The case strikes us, as did Gabriel, as representative of a category that, if allowed pre-induction review, would tend to promote the “litigious interruptions of procedures to provide necessary military manpower” that Congress intended to prevent. 113 Cong. Rec. 15426. The conscientious objector claim is one ideally fit for administrative determination.

We are not persuaded, as has been suggested,[6] that the local board’s grant of the I-O classification equates with the conceded exemption and deferment involved in Oestereich and Breen. Objective certainty of status is lacking; in addition, the respective rulings of the two appeal boards were themselves based on an evaluation of the same file and yet were opposite to that of the *377 local board. It is true that in Oestereich and Breen a result favorable to the registrant was also reversed, but there the change came about only by the board’s consideration of extraneous circumstances apart from the merits of the underlying claims.

Finally, we find no merit in the petitioner’s argument, apparently asserted for the first time in this Court, that a local board’s determination, on a conscientious objector claim, favorable to the registrant is not amenable to the appeal procedures prescribed by the Act. Section 10 (b) (3), by its terms, makes a board’s decision final subject to appeal and we see no confinement of that right of appeal to the registrant alone so as to nullify the regulations’ express grant of appellate power to the State Director as well as to the registrant. The statute, furthermore, is specific as to the President’s right to review.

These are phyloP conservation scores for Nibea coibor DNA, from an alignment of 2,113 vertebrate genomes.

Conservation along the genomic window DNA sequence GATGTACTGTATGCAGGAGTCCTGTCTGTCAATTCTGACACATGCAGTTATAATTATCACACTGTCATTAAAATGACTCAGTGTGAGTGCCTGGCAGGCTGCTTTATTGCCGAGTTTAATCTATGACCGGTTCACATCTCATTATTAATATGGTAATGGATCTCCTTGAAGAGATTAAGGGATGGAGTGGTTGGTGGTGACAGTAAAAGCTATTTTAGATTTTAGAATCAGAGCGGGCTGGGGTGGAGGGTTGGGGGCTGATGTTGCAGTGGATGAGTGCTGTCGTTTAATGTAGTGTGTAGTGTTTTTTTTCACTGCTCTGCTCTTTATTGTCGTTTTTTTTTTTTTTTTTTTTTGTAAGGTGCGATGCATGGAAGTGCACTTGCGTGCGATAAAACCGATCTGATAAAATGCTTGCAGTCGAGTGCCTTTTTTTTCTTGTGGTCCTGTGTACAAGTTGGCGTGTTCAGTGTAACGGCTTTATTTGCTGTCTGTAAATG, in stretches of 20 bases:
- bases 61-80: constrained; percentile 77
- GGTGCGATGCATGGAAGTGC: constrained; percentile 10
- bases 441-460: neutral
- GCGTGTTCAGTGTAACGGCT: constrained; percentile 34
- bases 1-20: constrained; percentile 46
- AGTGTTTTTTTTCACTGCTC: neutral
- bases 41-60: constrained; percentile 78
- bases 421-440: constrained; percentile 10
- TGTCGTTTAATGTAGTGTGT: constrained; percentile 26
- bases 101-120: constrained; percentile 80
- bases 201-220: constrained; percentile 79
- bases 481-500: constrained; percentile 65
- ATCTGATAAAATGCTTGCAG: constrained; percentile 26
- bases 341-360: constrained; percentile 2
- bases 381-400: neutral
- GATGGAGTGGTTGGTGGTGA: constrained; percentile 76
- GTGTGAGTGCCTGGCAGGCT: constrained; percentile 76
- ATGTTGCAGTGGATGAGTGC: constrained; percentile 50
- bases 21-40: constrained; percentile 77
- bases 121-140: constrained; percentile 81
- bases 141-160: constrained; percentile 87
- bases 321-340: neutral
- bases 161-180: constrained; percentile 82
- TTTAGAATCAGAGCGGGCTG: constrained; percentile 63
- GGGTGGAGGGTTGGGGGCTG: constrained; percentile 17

The conclusion we have reached makes it unnecessary to consider in any detail the propositions, urged by the respondents, that the petitioner has not demonstrated the presence of the jurisdictional amount required under 28 U. S. C. § 1331, and that his arguments are premature because he is presently not the subject of an outstanding induction order.